A Writers Guide to Mandrake

above: mandrake flowers; below mandrake fruit

above: mandrake flowers; below: unripened mandrake fruit

Mandrake is an herbaceous plant that’s a member of the Solanaceae family. There are five species of mandrake: two species are found around the Mediterranean and are the mandrakes of ancient writers; three species are found in China. All have short stems with leaves forming at the base in a rosette pattern. Bell-shaped flowers may be blue, violet, or a greenish white. Yellow to orange plum-sized fruit forms after the flowers. Mandrakes have large white to tan-colored taproots that often divide in two, resembling legs.


Botanical Name: Mandragora

Common/Folk Names: Alraun, Brain Thief, Circeum, Circoea, Djinn’s Eggs, Gallows, Golden Apples of Aphrodite, Hand of Glory, Herb of Circe, Ladykins, Love Apple, Mandragora, Mandragor, Mannikin, Raccoon Berry, Sorcerer’s Root, Wild Lemon, Witch’s Mannikin, and Womandrake.

Life Cycle: perennial
Habitat: arid areas, stony places, deserted fields; native to the Mediterranean and China
Blooms: March and April

Smell: the plant smells unpleasant, fruit has an apple-like scent
Taste: leaves are very bitter


  • Mandrake contains alkaloids, making them poisonous.
  • American Mandrake is a different plant.


  • Symptoms of mandrake poisoning include hallucinations, blurred vision, pupil dilation, dry mouth, difficulty urinating, dizziness, headache, vomiting, blushing, hyperactivity, and rapid heart rate.
  • In traditional medicine, extracts have been used as an aphrodisiac, hypnotic, emetic, purgative, sedative, and painkiller.
  • In ancient Greece, powdered mandrake was added to wines and love potions.
  • Mandrake roots were carve to look more human, then clothed, and kept in secret places for luck. They were passed down for generations.
  • The taxonomy gets confusing. Dioscorides, an ancient Greek physician, distinguished between “male” and “female” mandrakes. In 1764, Garsault ran with that idea and published the names Mandragora mas and Mandragora foemina. Furthermore, flowering time was used to distinguish between species. In 1820, Antonio Bertoloni named two species Mandragora vernalis, the spring-flowering mandrake, and Mandragora autumnalis, the autumn-flowering mandrake. Since the late 1990s, three main circumscriptions of Mandragora officinarum have been used and all three are found in current sources.


  • A medieval myth states that when mandrake root is pulled from the ground, it emits a shrill cry that drives people insane and kills them.
  • Mandrake helps to transform werewolves and shapeshifters.
  • The root grows where the bodily fluids of murderers dripped beneath the gallows.
  • Mandrake is use in flying potions for witches.
  • Demons cannot dwell where mandrake grows.
  • Spells and rituals use mandrake for protection, prosperity, fertility, love, baneful magic, and divination.

In the Language of Flowers, it means: rarity

This is a reference for fiction writers and should not be taken as medical or spiritual advice.


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  1. I don't want to be a werewolf, so I won't eat them.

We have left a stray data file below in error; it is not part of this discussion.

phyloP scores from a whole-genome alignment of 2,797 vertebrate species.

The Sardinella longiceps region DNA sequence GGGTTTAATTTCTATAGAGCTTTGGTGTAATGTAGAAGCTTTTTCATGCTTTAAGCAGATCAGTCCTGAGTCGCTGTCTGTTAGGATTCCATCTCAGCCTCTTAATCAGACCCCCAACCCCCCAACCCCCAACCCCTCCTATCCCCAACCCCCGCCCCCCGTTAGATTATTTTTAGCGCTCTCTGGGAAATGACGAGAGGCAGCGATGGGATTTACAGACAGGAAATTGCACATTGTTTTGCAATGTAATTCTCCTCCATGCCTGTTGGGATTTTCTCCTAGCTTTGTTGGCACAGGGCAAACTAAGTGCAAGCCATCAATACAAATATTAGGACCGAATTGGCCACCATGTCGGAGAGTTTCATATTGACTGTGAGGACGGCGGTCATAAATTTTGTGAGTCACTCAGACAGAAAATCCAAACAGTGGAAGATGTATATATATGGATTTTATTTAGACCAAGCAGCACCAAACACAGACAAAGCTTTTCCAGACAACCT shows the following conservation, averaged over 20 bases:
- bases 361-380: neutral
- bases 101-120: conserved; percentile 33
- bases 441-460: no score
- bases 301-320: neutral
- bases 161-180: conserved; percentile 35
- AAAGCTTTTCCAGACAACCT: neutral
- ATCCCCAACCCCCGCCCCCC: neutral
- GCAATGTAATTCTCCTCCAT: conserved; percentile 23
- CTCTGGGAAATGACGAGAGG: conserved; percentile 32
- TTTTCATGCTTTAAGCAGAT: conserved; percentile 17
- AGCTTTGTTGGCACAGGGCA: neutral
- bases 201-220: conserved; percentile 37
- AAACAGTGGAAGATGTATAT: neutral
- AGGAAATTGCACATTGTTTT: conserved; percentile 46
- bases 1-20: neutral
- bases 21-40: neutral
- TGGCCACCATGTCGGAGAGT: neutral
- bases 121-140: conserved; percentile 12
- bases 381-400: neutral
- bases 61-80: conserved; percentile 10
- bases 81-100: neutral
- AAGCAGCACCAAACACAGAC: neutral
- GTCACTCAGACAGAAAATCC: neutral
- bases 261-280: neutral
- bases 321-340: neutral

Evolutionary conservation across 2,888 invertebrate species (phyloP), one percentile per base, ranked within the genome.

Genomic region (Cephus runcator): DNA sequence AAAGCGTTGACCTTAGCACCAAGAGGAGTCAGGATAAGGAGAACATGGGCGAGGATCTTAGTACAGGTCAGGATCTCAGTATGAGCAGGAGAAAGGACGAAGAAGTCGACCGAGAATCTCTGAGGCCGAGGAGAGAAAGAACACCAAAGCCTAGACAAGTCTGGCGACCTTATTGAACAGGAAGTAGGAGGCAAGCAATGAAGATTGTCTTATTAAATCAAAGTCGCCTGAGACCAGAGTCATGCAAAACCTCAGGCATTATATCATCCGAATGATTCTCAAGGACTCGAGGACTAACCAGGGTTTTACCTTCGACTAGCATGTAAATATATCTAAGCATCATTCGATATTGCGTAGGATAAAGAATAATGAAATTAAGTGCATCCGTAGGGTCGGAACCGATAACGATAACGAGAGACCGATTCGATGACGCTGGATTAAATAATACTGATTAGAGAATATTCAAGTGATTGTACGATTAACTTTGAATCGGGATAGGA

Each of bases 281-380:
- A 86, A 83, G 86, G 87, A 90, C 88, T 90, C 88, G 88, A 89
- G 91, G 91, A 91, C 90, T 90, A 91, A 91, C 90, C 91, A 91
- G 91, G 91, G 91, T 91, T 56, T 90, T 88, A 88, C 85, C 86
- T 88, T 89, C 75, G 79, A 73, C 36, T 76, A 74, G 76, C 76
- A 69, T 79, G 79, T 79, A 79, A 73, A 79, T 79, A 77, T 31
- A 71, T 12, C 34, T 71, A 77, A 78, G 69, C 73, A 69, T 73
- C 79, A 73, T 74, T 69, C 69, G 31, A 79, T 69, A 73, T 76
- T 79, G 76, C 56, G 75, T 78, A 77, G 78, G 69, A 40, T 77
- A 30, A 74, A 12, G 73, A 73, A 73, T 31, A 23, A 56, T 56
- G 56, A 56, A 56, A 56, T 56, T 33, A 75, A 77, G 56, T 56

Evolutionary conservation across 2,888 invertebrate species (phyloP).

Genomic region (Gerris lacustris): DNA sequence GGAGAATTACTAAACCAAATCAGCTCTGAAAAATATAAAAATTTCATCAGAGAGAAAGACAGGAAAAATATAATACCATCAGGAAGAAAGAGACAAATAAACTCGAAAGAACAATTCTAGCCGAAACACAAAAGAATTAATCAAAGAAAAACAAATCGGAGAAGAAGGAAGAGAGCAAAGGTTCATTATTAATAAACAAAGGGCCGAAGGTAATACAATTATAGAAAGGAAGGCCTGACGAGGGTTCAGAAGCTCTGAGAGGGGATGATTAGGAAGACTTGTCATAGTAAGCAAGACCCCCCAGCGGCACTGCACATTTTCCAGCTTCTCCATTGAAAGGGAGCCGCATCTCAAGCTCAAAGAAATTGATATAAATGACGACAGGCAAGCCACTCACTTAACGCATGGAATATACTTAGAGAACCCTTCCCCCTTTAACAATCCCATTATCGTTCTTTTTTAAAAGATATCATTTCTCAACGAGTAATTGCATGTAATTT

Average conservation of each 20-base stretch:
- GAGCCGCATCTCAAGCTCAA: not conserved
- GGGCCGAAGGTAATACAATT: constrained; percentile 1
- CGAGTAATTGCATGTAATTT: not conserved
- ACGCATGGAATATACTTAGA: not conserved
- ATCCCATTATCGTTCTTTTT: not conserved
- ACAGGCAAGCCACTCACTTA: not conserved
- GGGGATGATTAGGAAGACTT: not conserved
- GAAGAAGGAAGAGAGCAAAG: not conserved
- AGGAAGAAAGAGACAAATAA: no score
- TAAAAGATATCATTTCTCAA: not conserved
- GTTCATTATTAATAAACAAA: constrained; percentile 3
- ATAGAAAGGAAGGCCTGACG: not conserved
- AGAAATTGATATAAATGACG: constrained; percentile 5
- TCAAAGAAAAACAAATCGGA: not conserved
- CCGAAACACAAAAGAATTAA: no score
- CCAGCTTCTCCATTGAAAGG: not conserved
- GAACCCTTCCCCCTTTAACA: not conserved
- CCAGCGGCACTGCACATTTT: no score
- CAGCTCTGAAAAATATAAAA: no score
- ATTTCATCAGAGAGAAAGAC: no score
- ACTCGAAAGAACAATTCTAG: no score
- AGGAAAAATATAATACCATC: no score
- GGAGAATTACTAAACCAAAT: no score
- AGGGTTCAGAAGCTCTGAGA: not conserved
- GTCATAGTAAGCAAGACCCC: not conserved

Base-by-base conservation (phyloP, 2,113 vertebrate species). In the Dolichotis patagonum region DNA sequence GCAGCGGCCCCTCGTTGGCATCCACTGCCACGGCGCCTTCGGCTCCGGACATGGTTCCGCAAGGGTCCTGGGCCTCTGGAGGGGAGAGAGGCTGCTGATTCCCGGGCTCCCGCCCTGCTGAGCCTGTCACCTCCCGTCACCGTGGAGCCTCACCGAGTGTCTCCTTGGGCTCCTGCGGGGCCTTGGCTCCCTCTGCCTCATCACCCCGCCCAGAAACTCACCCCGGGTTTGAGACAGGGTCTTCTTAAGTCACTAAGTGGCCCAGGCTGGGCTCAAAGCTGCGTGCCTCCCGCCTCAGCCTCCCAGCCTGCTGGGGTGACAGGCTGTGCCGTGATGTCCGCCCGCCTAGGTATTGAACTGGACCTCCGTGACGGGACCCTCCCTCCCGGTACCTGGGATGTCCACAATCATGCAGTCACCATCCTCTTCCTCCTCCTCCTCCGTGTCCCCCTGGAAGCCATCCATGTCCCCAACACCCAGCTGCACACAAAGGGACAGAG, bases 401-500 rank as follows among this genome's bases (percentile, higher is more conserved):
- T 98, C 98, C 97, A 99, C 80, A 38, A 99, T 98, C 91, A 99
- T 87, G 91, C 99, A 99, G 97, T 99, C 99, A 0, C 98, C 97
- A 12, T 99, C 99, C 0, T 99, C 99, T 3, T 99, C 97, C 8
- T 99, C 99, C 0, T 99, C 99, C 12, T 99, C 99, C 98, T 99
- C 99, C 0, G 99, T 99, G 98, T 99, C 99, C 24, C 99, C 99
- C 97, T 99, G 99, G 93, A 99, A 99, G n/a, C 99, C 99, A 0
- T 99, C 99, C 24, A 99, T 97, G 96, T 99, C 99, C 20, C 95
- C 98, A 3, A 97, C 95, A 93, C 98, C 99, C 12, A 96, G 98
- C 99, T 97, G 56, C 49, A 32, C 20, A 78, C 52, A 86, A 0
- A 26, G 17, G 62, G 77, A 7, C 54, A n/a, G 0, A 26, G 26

2. I was under the impression that mandrake roots resembled people, but it makes more sense that they were carved to look that way and kept as talismans, or whatever, thus perpetuating the myth. 🙂

    1. I think the roots which split into legs–and some with arms just made people think little people. So they pushed it further with the carving.

  3. Hi Holly – I'm sure I read a horror tale whereby a dead mandrake root took hold under the bed, and the poor occupant happened to touch it … and that was it: dead as a doornail … or perhaps dead as a supposed mandrake root … it's a particularly nasty plant …

    Cheers Hilary

    1. Yes, it is. Mandrake is a great one for the literary world. 😉

  4. It always seems the some of the prettiest plants are the most deadly.

  5. I'd heard the name Mandrake before but didn't know what it meant. I'll steer clear of it though.

  6. I’ve heard quite a bit of mandrake lore, maybe because of the witch connection (hard to escape witches in Massachusetts). Or it could be the Harry Potter thing. I’ve also heard also it called Satan’s apple. Personally, I think the blooms are pretty, but I wouldn't want it in my yard. 🙂

  7. I remember these from Harry Potter. Fun stuff.

  8. The unripen ones look deadly if thrown. Ha!

  9. That got my writer's juices flowing, for sure! LOL
    Please tell me you're going to compile these posts into a book one day.

  10. sounds like something zombies would like to munch on

  11. I love the medieval myth. Hmm, I always wanted to fly, though… 😉

  12. Heh heh Holly! I'll stay away from this plant. Looks so pretty too! 🙂

  13. I was reading about another poisonous plant today, one indigenous to Florida. It must be a day for murder, eh? 😉

  14. Fascinating! When I think of mandrakes, I must admit my mind goes to them in the Harry Potter series. 🙂

  15. I'm with Cherie–I also tend to think of the funny scene in Herbology class at Hogwarts. Thanks for all this great information!

  16. Good to know! It's pretty to look at, but I'll leave it alone otherwise. Seem to recall hearing some of the lore about it, maybe in stories I'd heard as a kid.

  17. So, it's protective and poisonous! Good to know. Love these posts.

  18. I read a book called The Hangman's Daughter and a mandrake played a big part in the trial of a "witch." Thanks for all the cool info! 🙂

  19. It might be fun to have a little and have the best werewolf costume for Halloween ever! 🙂

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